At its most basic, Plex is an app that lets you stream media from your desktop to any other device, whether you're using a phone or a tablet or another computer. But it's slowly become an entire ecosystem of media management across virtually every platform you could think of.
There are Plex apps for iOS, Android, Windows, Mac, Linux, and devices such as Chromecast and Roku — just to name a few. This ubiquity of availability is what enables your movies and music to be streamed to you anywhere, any time, even to your home theatre. How did Plex come about? Well, it started on an Xbox.
We spoke with the development team behind Plex to learn about their history and how they manage to stay nimble among media giants.
Where did the idea for the app come from? Were you trying to solve a problem you'd experienced, or did the inspiration come from somewhere else?
The core problem we were interested in solving hasn't changed: we have lots of media that we have curated, created, or have access to online and we were seeking a system to help us organise that content and make it available to us everywhere.
After you came up with the idea, what was the next step?
Way back when, a bunch of us were using XBMC on old school Xboxes as our main media center solution. We started contributing to the XBMC project because the original Xbox was running out of horsepower to play the content we cared about (HD videos) and the platform was difficult to innovate on. We saw an opportunity to help bring that platform to OS X, and the Mac mini, in particular (which we saw as the perfect little home theatre device).
Why the decision to fork and go it alone rather than stay with the XBMC community?
The main reason we decided to fork was that our respective goals were quite different. We were interested in building a robust media server that could centrally manage all of your content and serve it up to all of your (rapidly growing number of) devices, both at home and remotely. The design decisions and focus required with this as our overarching goal was divergent enough to suggest that forking would be better for both of us.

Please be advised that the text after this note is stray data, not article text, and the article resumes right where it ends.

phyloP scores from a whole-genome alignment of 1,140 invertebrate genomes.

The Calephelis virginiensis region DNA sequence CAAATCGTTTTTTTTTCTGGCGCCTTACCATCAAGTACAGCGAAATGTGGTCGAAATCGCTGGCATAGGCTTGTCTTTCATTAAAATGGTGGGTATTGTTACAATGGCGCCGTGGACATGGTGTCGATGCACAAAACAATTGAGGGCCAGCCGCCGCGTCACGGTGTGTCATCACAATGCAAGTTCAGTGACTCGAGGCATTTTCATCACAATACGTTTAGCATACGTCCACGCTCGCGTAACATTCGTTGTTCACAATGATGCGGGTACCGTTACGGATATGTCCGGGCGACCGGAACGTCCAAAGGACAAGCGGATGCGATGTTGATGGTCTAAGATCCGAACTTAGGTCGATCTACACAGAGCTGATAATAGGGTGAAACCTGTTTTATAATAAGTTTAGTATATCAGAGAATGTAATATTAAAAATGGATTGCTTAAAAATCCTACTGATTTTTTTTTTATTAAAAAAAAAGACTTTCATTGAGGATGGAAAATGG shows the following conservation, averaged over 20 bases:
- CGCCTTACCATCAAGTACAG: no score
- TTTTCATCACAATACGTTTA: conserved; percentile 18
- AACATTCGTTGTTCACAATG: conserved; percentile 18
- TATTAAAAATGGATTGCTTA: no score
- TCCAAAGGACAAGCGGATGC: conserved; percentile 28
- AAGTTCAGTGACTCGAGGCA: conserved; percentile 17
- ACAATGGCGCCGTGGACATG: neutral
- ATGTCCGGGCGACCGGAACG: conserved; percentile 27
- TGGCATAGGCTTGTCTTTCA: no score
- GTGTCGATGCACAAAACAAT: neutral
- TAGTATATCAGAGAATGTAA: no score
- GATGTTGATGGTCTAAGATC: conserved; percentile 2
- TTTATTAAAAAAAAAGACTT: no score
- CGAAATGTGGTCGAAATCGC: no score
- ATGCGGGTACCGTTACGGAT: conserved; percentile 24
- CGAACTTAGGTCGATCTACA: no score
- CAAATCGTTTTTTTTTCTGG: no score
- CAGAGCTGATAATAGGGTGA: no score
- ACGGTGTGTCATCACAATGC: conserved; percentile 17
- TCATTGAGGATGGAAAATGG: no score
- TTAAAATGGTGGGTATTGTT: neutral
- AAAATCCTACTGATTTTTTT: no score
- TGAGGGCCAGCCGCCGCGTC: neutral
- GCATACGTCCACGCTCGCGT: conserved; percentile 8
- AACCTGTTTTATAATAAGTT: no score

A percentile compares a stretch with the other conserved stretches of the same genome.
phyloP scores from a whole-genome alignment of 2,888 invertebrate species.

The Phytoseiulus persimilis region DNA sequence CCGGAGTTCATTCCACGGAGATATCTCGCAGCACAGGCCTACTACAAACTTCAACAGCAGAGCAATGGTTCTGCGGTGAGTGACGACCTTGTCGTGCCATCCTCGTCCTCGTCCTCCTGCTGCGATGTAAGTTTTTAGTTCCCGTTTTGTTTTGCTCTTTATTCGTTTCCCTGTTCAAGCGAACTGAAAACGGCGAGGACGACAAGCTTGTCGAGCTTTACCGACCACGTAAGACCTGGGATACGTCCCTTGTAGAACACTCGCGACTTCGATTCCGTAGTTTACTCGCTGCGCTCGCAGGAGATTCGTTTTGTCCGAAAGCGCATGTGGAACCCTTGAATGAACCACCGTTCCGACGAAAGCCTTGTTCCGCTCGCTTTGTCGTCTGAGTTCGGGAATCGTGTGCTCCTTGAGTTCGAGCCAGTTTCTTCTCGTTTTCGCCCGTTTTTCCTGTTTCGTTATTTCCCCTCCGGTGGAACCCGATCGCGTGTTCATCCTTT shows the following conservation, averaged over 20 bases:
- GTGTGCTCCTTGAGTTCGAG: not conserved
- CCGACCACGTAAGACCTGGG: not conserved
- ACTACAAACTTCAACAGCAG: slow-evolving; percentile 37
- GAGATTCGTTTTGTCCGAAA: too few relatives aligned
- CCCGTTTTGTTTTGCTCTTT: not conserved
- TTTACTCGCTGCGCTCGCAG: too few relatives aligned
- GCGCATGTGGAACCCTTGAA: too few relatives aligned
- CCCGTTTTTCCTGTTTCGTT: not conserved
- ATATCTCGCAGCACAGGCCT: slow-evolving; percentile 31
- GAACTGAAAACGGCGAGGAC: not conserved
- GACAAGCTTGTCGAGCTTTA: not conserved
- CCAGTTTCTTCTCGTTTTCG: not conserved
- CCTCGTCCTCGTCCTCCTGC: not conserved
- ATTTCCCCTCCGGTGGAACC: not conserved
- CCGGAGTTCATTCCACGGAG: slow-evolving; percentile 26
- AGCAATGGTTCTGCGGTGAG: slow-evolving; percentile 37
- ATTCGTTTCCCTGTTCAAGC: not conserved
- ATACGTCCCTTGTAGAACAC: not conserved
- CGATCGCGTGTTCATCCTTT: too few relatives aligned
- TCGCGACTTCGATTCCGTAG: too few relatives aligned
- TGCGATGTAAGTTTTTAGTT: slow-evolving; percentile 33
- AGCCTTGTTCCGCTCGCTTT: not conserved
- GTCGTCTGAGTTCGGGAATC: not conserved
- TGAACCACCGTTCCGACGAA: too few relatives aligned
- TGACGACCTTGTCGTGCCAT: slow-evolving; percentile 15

When we forked, our focus was on building the best media server in the universe, with as many amazing clients as possible. The Plex Media Server is now available for Windows, Mac, Linux, FreeBSD and on many NAS devices (such as Synology, QNAP, Netgear, Thecus, etc). Plex clients are available on almost every media consumption client that matters (iOS, Android, Windows 8, Windows Phone 8, Roku, Samsung Smart TVs, Chromecast, Android TV, LG Smart TVs, OS X, Linux and many others). Our interest in fostering an awesome community around Plex was also a big motivator for us.
How did you choose which platforms to target and which to ignore or wait on?
The decision is usually based on our current sweet spot amongst the following dimensions: potential audience for the platform, effort required, and current developer resource availability and fit. Plex has, hands down, the best community on the internet and the folks that make it up definitely help guide our platform and feature priorities.
What was your biggest roadblock and how did you overcome it?
Excellent question. The biggest obstacle was probably finding the best way to build a sustainable global business around Plex. Maintaining a global business can be a challenge for a company our size but we believe it works to our advantage. One of them is that we are able to attract a diverse talent pool from around the world — we have employees in over a dozen countries! We believe we've found a business model that appeals to most regions — the freemium model with the Plex Pass subscription option has found the right mix between letting people use Plex without paying, while providing nice advanced features for a fee. The response has been awesome — Plex truly has the best users in the world, bar none.
What was launch like for you?
Which launch? We've had over 500 various launches and releases across products and platforms to date!